Writing vs. Life

First disclaimer, there isn’t an image with this blog because the hotel wifi won’t upload anything other than text.  Today’s events have brought me to a serious realization; sometimes writing and life don’t gel.

The backstory:

I have the day off.  I am prepared to write, update my Kickstarter campaign, do some work on social media and cook a great dinner for my family…with laundry and dishes done.   My apartment starts to smell like I mopped the floor with acetone, particularly in my son’s room as I am laying him down for his nap.  I see workers leaving my neighbor’s apartment wearing respirators… well, poop.  I decide to head with my son to Circle (known to the rest of the world as Target) and kill some time, hoping the noxious fumes will dissipate and I can resume my daily tasks.

After 2 hours at Circle (spending an undisclosed amount of money on things I don’t need) and 45 minutes at Donald’s (known to the rest of the world as McDonald’s), I return home to find the smell worse than before to the point my son starts complaining that his head and stomach both hurt.  Yay!  My neighbor has apparently decided to have her bathtub refinished and walls painted with oil-based paint without proper ventilation.  I could A. stay home and start hallucinating about purple donkeys and listening to my refrigerator sing Smiths songs or B. Get my son out of a potentially dangerous situation and get a hotel room.   I chose B.  We have a large retail buyer’s market going on this week, meaning there are virtually ZERO hotel rooms available near home.  After a bit of travel and four chocolate chip cookies, I am here in our noxious fume-free hotel room.  My son is currently rolling on the floor, refusing to sleep.

Writing is a very complex action. It comes to some quite naturally but still requires a modicum of effort.  Life always seems to insert itself right in the middle of the creative flow.  I applaud writers who can work while being stay-at-home parents, who write after working a full or part-time job all day or while attending school.  All the dishes, extra shifts, trips to the grocery store, or inconsiderate neighbors can be taxing and most definitely be stifling.  On the upside, having completed a novel despite relocating back to the US from England, having a difficult pregnancy, postpartum depression, a full-time job with opposite hours than my husband, and a fear of rejection, makes me all the prouder of it.  The Adventures of the Flying Furniture: The Return of the Great Flyer was no modest feat and I am truly, truly excited to be on the cusp of publishing.  No re-enameled bathtubs or slow hotel wifi can take that away.

The Kickstarter campaign for the first novel reached it’s goal of 20% funding in the first week.  There are three weeks left and I want to keep the momentum going.  Feel free to share the campaign with friends and it you have not, take a look at the campaign yourself.  It’s definitely worth a look.  FLYING FURNITURE ON KICKSTARTER

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Why does Myra like oranges so much?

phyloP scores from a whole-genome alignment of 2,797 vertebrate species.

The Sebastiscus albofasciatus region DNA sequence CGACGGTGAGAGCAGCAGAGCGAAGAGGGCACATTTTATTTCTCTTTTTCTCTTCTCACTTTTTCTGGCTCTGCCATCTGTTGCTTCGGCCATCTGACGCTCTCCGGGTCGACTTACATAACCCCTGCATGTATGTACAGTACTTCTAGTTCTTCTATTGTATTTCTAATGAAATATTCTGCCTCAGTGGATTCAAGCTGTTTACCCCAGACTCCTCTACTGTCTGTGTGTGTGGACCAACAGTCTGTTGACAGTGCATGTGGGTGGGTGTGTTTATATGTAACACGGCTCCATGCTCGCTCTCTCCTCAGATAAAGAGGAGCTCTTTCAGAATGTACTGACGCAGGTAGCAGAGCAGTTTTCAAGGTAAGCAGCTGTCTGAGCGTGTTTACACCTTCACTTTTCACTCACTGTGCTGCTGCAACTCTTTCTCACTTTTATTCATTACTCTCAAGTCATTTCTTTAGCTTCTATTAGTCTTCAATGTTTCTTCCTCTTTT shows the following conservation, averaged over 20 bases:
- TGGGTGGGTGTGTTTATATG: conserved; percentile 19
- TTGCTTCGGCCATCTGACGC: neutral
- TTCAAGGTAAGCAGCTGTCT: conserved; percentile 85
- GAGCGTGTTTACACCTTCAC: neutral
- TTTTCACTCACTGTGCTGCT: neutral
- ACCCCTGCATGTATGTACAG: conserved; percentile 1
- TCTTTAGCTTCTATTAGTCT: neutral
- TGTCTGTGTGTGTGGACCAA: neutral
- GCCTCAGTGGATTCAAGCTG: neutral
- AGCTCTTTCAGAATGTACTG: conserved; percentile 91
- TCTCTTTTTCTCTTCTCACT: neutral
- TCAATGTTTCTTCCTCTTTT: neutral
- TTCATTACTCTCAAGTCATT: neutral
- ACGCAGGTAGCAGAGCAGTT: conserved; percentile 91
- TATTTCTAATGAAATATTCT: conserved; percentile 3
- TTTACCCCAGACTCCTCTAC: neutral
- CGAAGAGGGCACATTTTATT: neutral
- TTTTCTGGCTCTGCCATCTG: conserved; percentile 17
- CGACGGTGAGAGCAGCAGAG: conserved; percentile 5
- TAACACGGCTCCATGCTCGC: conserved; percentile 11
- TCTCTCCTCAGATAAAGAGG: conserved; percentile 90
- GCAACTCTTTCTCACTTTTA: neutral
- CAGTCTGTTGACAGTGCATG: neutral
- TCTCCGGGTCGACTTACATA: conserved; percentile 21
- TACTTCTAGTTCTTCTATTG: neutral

FF kickstarter pledge FB cover

I am a little stuck on Myra, so we will talk a bit more about her today.  She is extremely complex and has been one of the most satisfying characters to develop.  Her appearance indicates nothing more than weakness but that also makes her stealthy.  She can sneak up on you.  She is a hustler like Forest Whittaker in the Color of Money, completely unassuming.  She loves a man with every ounce of her soul who does not and most likely, will not love her back.  The saddest aspect of Myra is that she hangs on with this thin little string of hope to any chance that Henry might see her as something more than a nuisance.  I keep her close to me as she is one of the most emotional characters to write.

Anyhow, Myra loves oranges.  Much like Watteau’s dogs, Oranges are peppered throughout the novels, popping up here and there.  Why does Myra like oranges?  Oranges are exotic.  Their sweet smell is reminiscent of far away places that are warm and sunny.  Myra longs to break free.  She is a prisoner of her own fear, her loyalty to her father, Roman Hatfield, and as a child, her illnesses. She dreams of traveling to white beaches kissed by blue waters, of starting over in a place where nobody knows her.  She could reinvent herself.  Oranges are Myra’s dreams.  She is pivotal in each story line, much like a swing vote in an election. BUT, ultimately Myra loves oranges because Henry does.

Myra’s role shifts late in the first novel:

“Thank you, Myra,” Lucy said sweetly, “for keeping Henry company and for being such a true and loyal friend.”  Myra blushed.  “You are most welcome, Miss Martin,” she replied.  “Oh please,” Lucy interrupted, “no formalities necessary here.  Call me Lucy.  I sincerely hope that one day soon, that I may call you a friend as well.”  Myra’s cheeks turned an even deeper shade of red.  She had never boasted many friends.  In fact, she had never had a single one outside of Henry, who was always a bit fickle until now. Myra hoped that she might find joy in her newfound friendship and would find someone with whom to share her heart, just like Lucy and Henry.  She loved Henry with all her soul but she knew that she must let him go and forge a new path.  She wanted so desperately to believe what Henry had told her, that she was stronger than she knew…

The one concern with Myra’s newfound role as spy is whether or not Henry is treating her as if she were expendable.  Is he more apt to put her in situations that could cause her harm than he is with Lucy?  Ultimately their fates are my choice but most times it is as if the characters make their own decisions, I merely tell their stories…

Don’t forget our Kickstarter Campaign runs through October 24th.  Check out our new website FlyingFurnitureAdventures.